Michael G. Anderson, PhD

Portrait
Professor of Molecular Physiology and Biophysics
Professor of Ophthalmology and Visual Sciences

Contact Information

Office: 3111A MERF
375 Newton Road
Iowa City, IA 52242
319-335-7839

Lab: 3111 MERF
375 Newton Road
Iowa City, IA 52242
319-335-7838

Education

BA, Biology, Luther College
PhD, Physiology and Biophysics, University of Iowa

Fellow, The Jackson Laboratory

Education/Training Program Affiliations

Department of Molecular Physiology and Biophysics PhD, Interdisciplinary Graduate Program in Genetics, Interdisciplinary Graduate Program in Neuroscience, Interdisciplinary Graduate Program in Translational Biomedicine, Medical Scientist Training Program

Center, Program and Institute Affiliations

Institute for Vision Research

Research Summary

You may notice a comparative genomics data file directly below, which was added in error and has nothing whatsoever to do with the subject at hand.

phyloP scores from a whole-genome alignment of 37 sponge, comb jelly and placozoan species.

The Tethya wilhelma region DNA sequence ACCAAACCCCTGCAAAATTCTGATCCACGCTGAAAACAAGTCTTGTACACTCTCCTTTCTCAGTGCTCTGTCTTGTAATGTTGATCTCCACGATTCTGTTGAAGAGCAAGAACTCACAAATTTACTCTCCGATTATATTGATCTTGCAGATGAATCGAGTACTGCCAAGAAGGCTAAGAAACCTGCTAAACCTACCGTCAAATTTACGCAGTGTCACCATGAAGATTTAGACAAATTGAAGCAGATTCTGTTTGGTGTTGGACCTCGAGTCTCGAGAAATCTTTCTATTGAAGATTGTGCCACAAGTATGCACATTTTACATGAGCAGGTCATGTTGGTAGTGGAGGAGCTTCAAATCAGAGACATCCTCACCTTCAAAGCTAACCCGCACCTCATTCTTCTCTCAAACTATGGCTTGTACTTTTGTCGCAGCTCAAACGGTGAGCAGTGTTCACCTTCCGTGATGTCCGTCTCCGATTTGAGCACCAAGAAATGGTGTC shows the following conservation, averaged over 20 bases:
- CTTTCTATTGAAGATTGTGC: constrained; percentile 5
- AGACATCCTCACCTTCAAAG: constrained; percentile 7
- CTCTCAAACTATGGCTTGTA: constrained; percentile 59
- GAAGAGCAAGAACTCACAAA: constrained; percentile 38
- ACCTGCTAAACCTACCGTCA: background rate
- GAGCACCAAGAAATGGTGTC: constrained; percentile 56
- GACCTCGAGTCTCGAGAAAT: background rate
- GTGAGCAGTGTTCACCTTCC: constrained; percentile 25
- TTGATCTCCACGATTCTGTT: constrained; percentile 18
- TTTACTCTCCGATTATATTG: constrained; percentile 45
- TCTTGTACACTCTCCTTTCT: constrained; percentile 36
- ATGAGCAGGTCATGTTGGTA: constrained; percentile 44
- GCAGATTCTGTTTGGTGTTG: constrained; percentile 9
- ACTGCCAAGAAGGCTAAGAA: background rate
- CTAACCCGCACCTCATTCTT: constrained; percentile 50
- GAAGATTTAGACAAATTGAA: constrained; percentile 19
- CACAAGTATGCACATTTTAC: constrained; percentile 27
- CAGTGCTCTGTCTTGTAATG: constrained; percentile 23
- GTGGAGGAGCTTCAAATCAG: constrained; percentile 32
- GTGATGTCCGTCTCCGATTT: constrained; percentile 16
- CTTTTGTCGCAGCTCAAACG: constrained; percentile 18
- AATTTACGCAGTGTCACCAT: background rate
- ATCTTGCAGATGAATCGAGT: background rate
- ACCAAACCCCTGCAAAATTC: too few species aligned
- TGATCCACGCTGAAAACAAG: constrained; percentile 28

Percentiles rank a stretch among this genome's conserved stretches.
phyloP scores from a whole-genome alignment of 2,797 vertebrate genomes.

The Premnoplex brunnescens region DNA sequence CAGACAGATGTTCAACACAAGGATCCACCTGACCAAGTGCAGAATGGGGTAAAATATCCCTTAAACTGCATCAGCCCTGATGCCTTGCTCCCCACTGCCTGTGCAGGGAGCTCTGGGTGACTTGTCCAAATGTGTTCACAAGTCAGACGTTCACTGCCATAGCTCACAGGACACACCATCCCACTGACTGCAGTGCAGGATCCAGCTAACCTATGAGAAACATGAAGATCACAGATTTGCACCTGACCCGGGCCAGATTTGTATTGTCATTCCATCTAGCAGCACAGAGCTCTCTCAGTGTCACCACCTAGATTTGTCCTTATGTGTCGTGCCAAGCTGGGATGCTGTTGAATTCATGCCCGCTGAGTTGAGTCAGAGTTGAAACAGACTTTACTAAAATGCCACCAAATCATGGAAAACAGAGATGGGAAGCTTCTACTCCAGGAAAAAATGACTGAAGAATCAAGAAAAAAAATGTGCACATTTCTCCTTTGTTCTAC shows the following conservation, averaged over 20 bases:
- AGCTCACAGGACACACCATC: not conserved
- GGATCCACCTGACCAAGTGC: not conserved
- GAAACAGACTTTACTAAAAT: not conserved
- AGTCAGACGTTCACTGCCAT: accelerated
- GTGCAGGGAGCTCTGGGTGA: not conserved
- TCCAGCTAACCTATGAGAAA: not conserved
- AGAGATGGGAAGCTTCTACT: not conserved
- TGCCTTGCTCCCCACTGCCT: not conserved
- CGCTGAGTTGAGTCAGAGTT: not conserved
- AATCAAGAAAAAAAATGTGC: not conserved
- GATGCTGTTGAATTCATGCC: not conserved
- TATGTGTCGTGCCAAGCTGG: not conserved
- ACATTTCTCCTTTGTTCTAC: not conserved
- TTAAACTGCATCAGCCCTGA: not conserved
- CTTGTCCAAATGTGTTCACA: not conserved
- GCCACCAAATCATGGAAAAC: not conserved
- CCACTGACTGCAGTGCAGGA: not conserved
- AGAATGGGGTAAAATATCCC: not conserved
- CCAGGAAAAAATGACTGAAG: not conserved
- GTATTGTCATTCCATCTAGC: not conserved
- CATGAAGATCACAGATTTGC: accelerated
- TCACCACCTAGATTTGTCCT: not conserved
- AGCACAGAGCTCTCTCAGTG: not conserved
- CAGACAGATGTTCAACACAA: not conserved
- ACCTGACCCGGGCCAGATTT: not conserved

Research in my laboratory is aimed at understanding fundamental physiological properties of the eye and the pathophysiological mechanisms underlying a variety of complex eye diseases. Of primary interest are the glaucomas, a leading cause of blindness that affects approximately 70 million people worldwide. Glaucoma typically involves three types of events: molecular insults compromising the anterior chamber, increased intraocular pressure, and neurodegenerative retinal ganglion cell loss. Not surprisingly, the biological relationships linking these events are complex. Our approach for studying these events is founded in functional mouse genetics and supplemented by a variety of molecular, cellular, immunological, and neurobiological techniques. The premise for this approach is that stringently performed genetic studies offer great potential for overcoming the natural biological complexity of glaucoma. Current projects in the lab emphasize glaucoma phenotypes occuring in the front of the eye, including the molecular genetics of pigmentary glaucoma, exfoliative glaucoma, and central corneal thickness. We are also interested in new mouse models of glaucoma and have been studying an early onset form of glaucoma in nee mice that is associated with abnormalities of the aqueous drainage structures. In the long term, these studies will contribute to an increased understanding of eye diseases such as glaucoma, and ultimately to improved human therapies.